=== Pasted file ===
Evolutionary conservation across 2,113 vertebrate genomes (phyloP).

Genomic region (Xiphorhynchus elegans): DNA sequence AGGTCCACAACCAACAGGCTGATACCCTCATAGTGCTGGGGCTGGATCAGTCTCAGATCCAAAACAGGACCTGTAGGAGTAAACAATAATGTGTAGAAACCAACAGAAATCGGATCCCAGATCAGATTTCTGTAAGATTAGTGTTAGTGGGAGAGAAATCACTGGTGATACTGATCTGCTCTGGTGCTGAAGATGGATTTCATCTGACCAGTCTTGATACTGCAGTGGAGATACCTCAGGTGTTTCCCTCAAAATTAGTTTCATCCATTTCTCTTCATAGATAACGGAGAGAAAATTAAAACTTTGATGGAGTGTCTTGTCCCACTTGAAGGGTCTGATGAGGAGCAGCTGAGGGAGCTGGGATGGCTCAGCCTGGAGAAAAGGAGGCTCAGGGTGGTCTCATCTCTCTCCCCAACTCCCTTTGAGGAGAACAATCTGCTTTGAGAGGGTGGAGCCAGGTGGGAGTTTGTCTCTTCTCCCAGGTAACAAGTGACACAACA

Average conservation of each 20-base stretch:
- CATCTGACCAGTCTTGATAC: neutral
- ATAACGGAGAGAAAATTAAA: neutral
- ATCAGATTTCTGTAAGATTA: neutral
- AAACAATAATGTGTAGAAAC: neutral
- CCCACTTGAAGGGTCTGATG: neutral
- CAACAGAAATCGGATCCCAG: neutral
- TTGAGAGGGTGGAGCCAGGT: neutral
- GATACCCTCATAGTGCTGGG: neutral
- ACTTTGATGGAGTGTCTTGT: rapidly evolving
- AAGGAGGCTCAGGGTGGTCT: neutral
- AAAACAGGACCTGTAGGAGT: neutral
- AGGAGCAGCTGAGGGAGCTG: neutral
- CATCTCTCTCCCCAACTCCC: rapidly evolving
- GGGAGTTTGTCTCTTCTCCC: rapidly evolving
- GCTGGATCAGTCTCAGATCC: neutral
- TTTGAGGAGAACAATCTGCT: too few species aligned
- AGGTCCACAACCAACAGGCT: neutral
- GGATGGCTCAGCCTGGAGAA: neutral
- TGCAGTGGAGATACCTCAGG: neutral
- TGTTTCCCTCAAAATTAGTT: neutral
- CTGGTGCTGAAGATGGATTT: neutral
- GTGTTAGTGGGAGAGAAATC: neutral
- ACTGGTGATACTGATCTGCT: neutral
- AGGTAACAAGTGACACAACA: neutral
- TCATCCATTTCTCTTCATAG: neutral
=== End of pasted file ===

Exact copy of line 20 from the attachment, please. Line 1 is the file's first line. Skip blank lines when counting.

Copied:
- AGGTCCACAACCAACAGGCT: neutral